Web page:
The philosopher Hume remarked that when he looked into himself, he never succeeded in catching sight of his "Self', but only of particular thoughts, feelings and perceptions. Is that a valid argument against the idea of a soul?

What is a "Soul"? Lets use the dictionary definition - "(1) The animating and vital principle in human beings, credited with the faculties of thought, action, and emotion and often conceived as an immaterial entity. (2) The spiritual nature of human beings, regarded as immortal, separable from the body at death, and susceptible to happiness or misery in a future state."

Given the nature of the dictionary definition, positing the existence of a "Soul" can be understood from the perspective of two separate metaphysics:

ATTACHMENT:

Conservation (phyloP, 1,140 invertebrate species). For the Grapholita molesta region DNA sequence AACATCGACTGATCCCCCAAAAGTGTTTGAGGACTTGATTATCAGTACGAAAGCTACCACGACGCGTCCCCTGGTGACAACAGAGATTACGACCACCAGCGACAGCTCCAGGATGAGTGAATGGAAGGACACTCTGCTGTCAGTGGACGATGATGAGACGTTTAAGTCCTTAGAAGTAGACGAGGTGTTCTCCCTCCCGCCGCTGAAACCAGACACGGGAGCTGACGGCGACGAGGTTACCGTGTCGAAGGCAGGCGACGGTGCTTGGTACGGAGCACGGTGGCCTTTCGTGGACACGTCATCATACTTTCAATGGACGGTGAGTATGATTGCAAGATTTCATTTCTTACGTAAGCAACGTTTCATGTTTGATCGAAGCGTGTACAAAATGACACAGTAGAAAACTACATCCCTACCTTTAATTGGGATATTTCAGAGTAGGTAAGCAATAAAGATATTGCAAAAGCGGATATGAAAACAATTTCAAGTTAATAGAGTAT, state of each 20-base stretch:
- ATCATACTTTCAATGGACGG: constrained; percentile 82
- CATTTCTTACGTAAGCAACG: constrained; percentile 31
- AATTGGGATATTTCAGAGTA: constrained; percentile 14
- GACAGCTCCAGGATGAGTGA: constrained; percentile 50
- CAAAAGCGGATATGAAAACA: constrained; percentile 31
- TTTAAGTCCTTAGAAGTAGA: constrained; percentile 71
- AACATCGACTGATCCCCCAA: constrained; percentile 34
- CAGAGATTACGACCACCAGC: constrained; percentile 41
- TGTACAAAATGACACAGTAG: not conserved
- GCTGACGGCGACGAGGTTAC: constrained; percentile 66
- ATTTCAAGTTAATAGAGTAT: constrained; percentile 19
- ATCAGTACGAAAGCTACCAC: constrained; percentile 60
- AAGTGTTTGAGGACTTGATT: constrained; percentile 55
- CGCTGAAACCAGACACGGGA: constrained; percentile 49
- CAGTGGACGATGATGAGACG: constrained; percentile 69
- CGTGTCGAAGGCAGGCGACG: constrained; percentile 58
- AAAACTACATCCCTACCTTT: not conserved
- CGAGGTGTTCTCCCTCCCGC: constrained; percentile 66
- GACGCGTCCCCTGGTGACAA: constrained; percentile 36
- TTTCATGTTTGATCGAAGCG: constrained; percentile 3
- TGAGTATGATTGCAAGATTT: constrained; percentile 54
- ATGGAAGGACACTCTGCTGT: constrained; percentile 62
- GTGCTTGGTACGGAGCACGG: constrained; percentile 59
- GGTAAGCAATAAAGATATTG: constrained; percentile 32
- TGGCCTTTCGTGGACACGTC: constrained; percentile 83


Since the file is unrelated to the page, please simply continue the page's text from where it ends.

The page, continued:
All that Hume argued here is that from the Subjective Standpoint, he can not see the workings of whatever it is that he might want to label "Self". All he could see when he looked inside, were the products of the processes taking place. This observation, by itself, cannot support either interpretation of "Soul".

The fact that from inside, one cannot see the processes that are taking place, only indicates that the very act of "Seeing" is accomplished through faculties that are insensitive to the level of granularity necessary to perceive the processes. Using this as an argument for or against the existence of a "Soul" is like arguing that because we humans are insensitive to Gamma radiation, it therefore does or does not exist. Such an argument is missing more than a few premises.

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